The Hart protocol thus offers numerous possibilities, though unfortunately many users are still unaware of them. Often, a DCS or PLC is in place or specified without Hart capabilities. As a result, the control system does not use the additional measurement and diagnostic data provided by Hart devices. Only maintenance personnel employ the Hart interface for local troubleshooting or calibration with a handheld device. Knowledge about the capabilities of Hart devices is therefore lost. Their advantages are summarised again here for this reason:
- Configuration: In the simplest scenario, the devices can be configured using the Hart protocol. Preconfigured setups ease selection of operating parameters such as the measurement range, engineering units and sensor type.
- Calibration: After initial installation and configuration, the device can be calibrated by setting the zero and span, trimming the 4…20 mA signal or taking external sources of measurement errors into account.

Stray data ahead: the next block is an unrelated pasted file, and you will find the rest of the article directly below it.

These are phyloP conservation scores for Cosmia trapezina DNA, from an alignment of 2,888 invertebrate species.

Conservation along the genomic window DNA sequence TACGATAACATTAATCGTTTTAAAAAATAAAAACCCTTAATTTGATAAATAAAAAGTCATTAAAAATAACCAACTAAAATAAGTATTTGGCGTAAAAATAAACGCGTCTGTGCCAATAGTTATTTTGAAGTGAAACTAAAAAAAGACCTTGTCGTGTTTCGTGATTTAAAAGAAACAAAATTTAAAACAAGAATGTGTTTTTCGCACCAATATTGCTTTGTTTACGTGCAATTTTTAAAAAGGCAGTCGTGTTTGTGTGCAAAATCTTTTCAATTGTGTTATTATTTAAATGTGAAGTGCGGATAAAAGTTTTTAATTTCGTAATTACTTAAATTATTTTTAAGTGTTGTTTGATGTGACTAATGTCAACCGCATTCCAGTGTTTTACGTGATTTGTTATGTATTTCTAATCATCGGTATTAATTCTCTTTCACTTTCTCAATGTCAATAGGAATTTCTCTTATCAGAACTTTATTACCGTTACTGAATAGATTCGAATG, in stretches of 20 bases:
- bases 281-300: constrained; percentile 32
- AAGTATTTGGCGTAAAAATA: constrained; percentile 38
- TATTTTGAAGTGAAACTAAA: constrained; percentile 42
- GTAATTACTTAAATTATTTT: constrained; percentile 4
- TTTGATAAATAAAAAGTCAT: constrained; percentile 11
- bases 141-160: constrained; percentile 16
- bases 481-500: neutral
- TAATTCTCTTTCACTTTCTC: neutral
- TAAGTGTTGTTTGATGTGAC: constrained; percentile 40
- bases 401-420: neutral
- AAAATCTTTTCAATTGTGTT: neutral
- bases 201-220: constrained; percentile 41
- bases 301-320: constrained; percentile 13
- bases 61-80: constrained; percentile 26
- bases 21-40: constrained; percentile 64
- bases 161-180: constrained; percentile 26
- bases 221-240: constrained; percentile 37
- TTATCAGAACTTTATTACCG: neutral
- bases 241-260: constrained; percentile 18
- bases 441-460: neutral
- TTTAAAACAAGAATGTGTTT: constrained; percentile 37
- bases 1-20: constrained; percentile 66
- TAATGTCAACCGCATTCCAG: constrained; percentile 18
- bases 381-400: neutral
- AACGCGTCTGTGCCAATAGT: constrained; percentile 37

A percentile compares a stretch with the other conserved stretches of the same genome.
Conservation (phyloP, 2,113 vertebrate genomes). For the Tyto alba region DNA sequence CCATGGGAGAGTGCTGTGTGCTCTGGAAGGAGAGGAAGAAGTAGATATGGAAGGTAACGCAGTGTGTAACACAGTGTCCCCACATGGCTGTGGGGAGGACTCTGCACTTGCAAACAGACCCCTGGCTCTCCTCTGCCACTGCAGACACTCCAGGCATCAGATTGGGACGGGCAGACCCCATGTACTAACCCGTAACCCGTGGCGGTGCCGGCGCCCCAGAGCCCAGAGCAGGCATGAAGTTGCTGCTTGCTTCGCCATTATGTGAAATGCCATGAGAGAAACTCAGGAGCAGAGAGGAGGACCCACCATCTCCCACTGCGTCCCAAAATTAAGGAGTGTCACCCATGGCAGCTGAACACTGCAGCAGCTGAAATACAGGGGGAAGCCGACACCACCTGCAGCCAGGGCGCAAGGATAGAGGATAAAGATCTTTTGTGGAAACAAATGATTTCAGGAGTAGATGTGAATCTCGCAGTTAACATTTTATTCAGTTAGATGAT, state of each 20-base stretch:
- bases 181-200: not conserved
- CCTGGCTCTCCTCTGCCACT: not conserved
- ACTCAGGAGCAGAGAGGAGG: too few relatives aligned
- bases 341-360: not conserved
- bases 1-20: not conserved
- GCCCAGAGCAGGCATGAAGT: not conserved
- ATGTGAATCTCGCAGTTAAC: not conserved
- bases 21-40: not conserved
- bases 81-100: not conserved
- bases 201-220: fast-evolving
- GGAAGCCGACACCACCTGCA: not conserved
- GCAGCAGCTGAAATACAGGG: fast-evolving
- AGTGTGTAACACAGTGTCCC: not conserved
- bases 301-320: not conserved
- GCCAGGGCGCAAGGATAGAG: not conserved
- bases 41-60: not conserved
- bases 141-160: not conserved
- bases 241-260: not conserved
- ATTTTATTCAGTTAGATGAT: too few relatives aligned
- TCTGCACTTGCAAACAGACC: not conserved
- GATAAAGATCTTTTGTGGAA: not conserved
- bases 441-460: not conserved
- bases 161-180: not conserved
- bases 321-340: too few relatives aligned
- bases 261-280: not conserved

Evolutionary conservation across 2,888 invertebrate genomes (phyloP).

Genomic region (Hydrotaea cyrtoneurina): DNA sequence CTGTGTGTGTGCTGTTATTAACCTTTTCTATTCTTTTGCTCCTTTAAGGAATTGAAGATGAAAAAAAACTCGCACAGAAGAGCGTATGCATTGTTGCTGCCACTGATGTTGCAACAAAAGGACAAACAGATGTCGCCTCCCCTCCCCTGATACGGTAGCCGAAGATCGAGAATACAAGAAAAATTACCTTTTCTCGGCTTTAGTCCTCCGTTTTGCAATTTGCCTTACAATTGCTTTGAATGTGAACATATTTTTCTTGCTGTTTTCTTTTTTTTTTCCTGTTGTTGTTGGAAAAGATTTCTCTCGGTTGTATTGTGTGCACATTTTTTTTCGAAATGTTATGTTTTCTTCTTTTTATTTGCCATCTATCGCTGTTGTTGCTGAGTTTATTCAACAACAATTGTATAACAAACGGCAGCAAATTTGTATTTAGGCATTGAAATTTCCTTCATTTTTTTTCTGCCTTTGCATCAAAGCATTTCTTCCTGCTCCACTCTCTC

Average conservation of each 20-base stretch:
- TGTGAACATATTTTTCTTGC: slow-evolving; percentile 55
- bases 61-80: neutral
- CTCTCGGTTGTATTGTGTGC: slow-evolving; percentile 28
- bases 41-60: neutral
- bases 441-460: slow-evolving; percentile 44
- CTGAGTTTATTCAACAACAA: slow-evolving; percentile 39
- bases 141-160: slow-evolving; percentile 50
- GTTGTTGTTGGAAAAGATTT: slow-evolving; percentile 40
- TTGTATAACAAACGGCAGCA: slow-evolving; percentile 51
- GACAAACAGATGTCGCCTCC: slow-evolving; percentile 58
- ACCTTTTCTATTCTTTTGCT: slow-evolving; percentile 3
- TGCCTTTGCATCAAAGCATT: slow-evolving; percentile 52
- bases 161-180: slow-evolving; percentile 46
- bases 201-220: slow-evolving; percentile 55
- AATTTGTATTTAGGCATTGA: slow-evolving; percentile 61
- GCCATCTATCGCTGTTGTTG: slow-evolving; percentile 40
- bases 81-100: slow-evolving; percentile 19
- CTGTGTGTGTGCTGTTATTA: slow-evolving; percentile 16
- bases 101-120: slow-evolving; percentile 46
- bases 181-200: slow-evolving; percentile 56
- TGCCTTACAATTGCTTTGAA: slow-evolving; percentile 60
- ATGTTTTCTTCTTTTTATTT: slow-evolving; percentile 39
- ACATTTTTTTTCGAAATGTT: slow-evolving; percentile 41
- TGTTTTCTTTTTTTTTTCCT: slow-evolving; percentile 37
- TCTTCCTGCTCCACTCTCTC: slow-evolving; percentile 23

- Diagnostics: Hart devices are rich in terms of diagnostic data. Many of them can monitor the condition of a sensor or probe, indicating inaccurate measurements at an early stage. They can also detect configuration errors or operating modes that may lead to problems in the future. Most importantly, however, diagnostic data can be used to determine the health of a large item of equipment or the quality and efficiency of processes. This helps to avoid unplanned maintenance.